In a recent column in The Guardian, John Naughton argues that Twitter provides a key technology for societies to discuss political issues, and suggests that recent debates by governments on either side of the Atlantic have been affected by electronically expressed public opinion.  Naughton’s column in The Guardian provides a link to an interesting paper from Carnegie Mellon University that shows that Twitter data is not only highly consistent with ‘gold standard’ public opinion surveys, but actually provides a leading indicator of survey results.  That is, Twitter analysis can ‘scoop’ the pollsters.  Apparently Twitter predicted not only the overall result of the latest provincial election in British Columbia, but also made accurate predictions about the seat distribution across all parties.  (It is not perfect, though.  Twitter analyses did not predict the results of the recent provincial election in Nova Scotia.)

In short, there are good reasons to keep #abpse tweets flowing, and they may provide important and accurate information to the Minister and his government regarding public opinion.  It is unfortunate that he has blocked some accounts.  But don’t worry about democracy: we still have it, and can exercise it at the ballot box during the next provincial election.

Friday, October 11, 2013

Engineering Photo-Ops

On October 9, the Premier of Alberta and the Deputy Premier (who is also minister of Enterprise and Advanced Education) visited the University of Calgary to make a major announcement: the government is contributing $142.5 million for U of C to expand its Schulich School of Engineering.  When the expansion is completed, there will be room for 400 additional engineering students.

On the one hand, this should be a ‘feel good’ story: this is a good result for that university, and it is good for the government to channel substantial funds back into the postsecondary system.  Accordingly, the government press release is filled with positive quotes.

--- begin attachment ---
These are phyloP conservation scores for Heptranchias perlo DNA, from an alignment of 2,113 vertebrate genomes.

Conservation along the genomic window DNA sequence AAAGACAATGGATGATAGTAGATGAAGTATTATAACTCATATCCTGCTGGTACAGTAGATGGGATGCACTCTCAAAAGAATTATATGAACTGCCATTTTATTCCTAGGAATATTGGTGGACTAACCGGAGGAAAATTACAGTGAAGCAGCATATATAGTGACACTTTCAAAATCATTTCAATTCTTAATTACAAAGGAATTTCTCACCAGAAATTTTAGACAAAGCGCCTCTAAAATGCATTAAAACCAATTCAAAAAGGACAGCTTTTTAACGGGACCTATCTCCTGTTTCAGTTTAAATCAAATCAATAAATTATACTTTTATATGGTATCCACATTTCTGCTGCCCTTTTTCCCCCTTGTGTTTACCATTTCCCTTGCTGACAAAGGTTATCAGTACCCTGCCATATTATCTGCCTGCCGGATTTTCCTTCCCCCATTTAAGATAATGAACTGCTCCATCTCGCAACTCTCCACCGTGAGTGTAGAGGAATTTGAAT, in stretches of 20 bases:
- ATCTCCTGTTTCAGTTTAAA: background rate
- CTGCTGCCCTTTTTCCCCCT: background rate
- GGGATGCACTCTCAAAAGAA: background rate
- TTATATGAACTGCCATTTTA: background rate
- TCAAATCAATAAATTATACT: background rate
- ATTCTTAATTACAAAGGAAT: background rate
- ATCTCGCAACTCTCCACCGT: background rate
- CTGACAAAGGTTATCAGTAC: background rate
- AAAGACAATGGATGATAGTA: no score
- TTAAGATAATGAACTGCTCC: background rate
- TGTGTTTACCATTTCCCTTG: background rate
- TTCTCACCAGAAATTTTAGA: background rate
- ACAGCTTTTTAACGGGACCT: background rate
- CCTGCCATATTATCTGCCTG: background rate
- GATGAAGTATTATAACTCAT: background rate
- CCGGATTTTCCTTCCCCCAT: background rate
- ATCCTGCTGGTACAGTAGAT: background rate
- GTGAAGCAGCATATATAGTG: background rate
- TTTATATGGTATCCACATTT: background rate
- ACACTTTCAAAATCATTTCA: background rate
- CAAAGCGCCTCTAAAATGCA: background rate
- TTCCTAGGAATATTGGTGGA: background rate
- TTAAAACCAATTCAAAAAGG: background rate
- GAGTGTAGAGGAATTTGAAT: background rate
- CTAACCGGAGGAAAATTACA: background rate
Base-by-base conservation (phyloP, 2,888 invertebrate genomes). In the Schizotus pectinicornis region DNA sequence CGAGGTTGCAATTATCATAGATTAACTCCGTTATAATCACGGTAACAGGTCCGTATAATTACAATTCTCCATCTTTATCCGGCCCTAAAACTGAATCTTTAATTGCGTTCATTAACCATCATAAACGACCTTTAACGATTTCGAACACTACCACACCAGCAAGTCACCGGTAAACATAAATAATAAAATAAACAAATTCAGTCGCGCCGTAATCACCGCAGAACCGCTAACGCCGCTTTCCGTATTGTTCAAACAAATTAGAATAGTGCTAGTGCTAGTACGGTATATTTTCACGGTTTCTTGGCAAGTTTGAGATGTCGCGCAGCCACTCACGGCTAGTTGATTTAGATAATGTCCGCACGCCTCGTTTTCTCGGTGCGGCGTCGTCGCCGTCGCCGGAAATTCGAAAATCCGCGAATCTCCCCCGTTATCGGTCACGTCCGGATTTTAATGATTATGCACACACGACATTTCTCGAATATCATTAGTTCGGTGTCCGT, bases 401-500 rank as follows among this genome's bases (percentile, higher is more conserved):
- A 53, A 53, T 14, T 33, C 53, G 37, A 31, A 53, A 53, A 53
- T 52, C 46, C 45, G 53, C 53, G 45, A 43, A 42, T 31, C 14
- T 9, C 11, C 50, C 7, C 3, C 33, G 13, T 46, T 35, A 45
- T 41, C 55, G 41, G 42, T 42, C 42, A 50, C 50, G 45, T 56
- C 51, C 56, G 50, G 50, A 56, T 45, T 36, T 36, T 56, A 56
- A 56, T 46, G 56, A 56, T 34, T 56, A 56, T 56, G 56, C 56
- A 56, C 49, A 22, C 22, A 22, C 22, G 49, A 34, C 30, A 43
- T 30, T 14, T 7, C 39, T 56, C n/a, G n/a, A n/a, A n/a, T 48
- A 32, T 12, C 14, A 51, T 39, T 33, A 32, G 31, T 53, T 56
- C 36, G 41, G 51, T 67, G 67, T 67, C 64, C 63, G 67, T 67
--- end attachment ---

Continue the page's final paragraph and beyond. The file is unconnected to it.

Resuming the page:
On the other hand, Twitter exploded with many negative reactions (see figure below).  People were outraged that the government promise to U of C was nearly identical to the funding that it cut from postsecondary institutions in its spring budget.  There was a general outcry about favoritism: Calgary versus the other institutions in the province, engineering versus arts, and so on.  After all, the University of Alberta had just announced a mass departure of 121 employees, including 77 professors, due to a voluntary severance program that was instigated as a result of budget trouble.  Perhaps the optics of the announcement could have been better!

This is not to say that there was not a great deal of work creating positive photo opportunities at the announcement.  Pictures of dignitaries interacting with engineering students and their gadgets quickly appeared on social media.  I enjoyed the ‘thank you’ photograph that appeared on the Flickr feed of the Premier’s office, which is reproduced below.  Unless it is typical for school children to be milling about the U of C grounds wearing colorful ‘Future Engineer’ T-shirts, this photo was definitely … engineered!

I was particularly interested in the photograph of the Deputy Premier looking at some LEGO NXT robots displayed by engineering students.  It seems that the skills required to design such machines are appropriate in our current context of enterprise and advanced education.